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Park & Pedal experiment, Middlesex County, MA
Originally Posted by rumrunn6 View Post
hope no one minds that I use this space to plot a course & keep some deets handy. this lot 13.2 miles from home, will cut the work commute ride from 22 miles to just 9. that sounds good, but not sure it makes sense cuz I'll have to sit in my car, in traffic, to get to this lot…
This, like many route maps of regions I don’t know well as described in the Metro Boston thread appears confusing. During the years I was exploring my various commuting and training routes, mostly West and South of Boston I would invariably get lost, and often allow extra time to recover.
Originally Posted by Jim from Boston View Post
I have on occasion had nightmares about ABSOLUTELY needing to be at work at 7:30 AM, and being nowhere near there.

Rarely in reality I have found myself in that situation, but had more leeway than in my nightmares....

Once, I got in late for a conference because I was on a new route and got lost. When I realized that, I called a cab to take me and the bike in, about 20 minutes late, but "no harm, no foul."
I have previously posted on my informal Cycling Guide to Metro Boston:
Originally Posted by Jim from Boston View Post
…For some generalities, my favorite map is the AAA road map of metropolitan Boston [and other cities]. The size is large enough to plan century rides, yet the scale is small enough to find excellent cycling roads nicely defined by the road color and weight of the line…

Even though I've lived here for over 30 years, I always get lost on a new ride. Streets are laid out in a haphazard fashion; many streets, particularly the one you are riding on are not marked; they surreptiously change names; and in rotary intersections it's easy to lose your sense of direction. (I don't have a GPS.).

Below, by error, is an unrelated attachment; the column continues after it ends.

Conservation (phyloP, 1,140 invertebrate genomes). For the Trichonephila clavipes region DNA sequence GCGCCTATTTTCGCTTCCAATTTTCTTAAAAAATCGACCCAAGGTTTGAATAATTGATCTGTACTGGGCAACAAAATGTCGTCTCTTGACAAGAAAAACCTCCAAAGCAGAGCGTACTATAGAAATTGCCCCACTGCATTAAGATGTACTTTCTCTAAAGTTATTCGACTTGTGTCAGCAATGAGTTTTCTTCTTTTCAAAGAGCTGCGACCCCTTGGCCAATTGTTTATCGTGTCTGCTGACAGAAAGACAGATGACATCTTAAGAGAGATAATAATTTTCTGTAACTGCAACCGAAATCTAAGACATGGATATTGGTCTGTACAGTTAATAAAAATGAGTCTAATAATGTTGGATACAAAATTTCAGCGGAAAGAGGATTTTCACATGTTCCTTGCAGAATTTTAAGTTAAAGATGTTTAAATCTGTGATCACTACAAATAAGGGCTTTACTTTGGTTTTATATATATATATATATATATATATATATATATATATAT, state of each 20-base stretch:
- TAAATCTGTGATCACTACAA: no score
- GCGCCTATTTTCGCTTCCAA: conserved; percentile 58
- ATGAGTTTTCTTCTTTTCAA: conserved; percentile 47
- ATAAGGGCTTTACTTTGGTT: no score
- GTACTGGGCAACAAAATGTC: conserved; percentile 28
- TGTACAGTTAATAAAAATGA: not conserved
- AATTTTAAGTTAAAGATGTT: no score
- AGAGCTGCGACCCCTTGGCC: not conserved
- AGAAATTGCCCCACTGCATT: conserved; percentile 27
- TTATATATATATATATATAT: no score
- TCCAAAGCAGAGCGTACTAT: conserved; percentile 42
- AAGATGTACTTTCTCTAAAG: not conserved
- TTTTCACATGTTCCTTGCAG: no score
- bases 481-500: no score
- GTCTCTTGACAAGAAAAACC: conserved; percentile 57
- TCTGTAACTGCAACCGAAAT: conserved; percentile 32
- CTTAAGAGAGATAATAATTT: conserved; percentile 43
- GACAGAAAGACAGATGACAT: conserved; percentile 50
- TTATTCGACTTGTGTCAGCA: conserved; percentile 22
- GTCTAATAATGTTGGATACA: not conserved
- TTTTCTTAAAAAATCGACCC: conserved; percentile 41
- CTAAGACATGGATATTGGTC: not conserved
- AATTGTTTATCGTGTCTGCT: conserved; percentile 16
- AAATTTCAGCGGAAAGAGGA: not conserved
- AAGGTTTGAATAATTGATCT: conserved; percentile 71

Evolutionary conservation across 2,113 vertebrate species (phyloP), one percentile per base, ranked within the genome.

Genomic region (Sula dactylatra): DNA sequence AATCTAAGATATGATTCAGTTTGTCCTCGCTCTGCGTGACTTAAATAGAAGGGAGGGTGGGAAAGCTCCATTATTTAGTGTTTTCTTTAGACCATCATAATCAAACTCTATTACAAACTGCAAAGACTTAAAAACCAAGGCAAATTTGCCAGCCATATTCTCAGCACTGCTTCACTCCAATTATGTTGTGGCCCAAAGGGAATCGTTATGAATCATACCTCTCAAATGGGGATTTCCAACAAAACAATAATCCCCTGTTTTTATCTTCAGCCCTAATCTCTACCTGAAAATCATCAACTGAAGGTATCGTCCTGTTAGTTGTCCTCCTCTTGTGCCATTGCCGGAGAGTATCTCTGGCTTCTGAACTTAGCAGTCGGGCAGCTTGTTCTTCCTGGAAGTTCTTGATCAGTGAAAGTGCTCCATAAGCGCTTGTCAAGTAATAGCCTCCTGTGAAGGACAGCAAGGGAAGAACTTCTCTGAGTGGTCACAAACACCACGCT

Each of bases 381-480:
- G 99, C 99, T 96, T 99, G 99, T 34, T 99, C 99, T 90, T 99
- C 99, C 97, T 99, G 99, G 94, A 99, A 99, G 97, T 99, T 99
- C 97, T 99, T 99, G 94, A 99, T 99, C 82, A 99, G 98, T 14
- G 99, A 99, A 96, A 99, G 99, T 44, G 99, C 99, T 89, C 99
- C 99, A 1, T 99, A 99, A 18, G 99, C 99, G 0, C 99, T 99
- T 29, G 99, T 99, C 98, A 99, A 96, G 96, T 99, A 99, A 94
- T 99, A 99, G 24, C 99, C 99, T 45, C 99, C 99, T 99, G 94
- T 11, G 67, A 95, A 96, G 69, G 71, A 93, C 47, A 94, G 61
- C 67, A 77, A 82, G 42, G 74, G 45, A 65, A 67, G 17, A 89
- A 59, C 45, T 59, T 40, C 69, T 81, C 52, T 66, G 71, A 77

Originally Posted by Jim from Boston View Post
I grew up in Detroit, MI where the the streets are in a grid pattern, extend for long distances and are well-marked. Boston is entirely different.

Besides a crazy pattern of roads originating as cowpaths, roads changing names at seeming random points, and not marked anyways, there are also rotaries which mix up your sense of direction. So really one has to become visually acquainted with routes to follow them.

Every time I try to find a new route, I inevitably get lost. Nonetheless, I really enjoy cycling in Boston and environs because it is such an interesting city. After many years here I have rambled and learned most of the region, but it's still interesting to get lost, discover some new road, and add that to my mental map.
Originally Posted by Lizzylou View Post
I look at getting lost as a way to learn new routes. You pay attention to the landmarks more when you don't know where you are, so you are more likely to remember the roads and such for the next time.
Originally Posted by Jim from Boston View Post
One benefit of cycling around Boston and knowing the back roads, is that occasionally when driving on a freeway if I encounter a traffic jam, I know how to get off and bypass the jam on the local surface roads, while the unaware drivers sit it out.

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Old 05-21-20, 09:01 AM
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Originally Posted by Jim from Boston View Post
routes & maps
took me a long time to memorize my 22 work commute route. plotted in google, strapped a car gps to my bars, got lost a cpl times, had a flat once. started riving it in both directions instead of my usual highway route. rode it several times on quiet Sundays. 1st time on a work day was exciting & allowed way too much. I still do actually, cuz I like getting there before anyone else / re: maps, I agree w/ AAA. last year on vacation, on the cape, I was frustrated by all the lame tourism maps. couldn't find a decent map anywhere, but lucked out & went into a AAA office! they had a wonderful Cape road map, just like the old days. gonna miss those when they are gone for good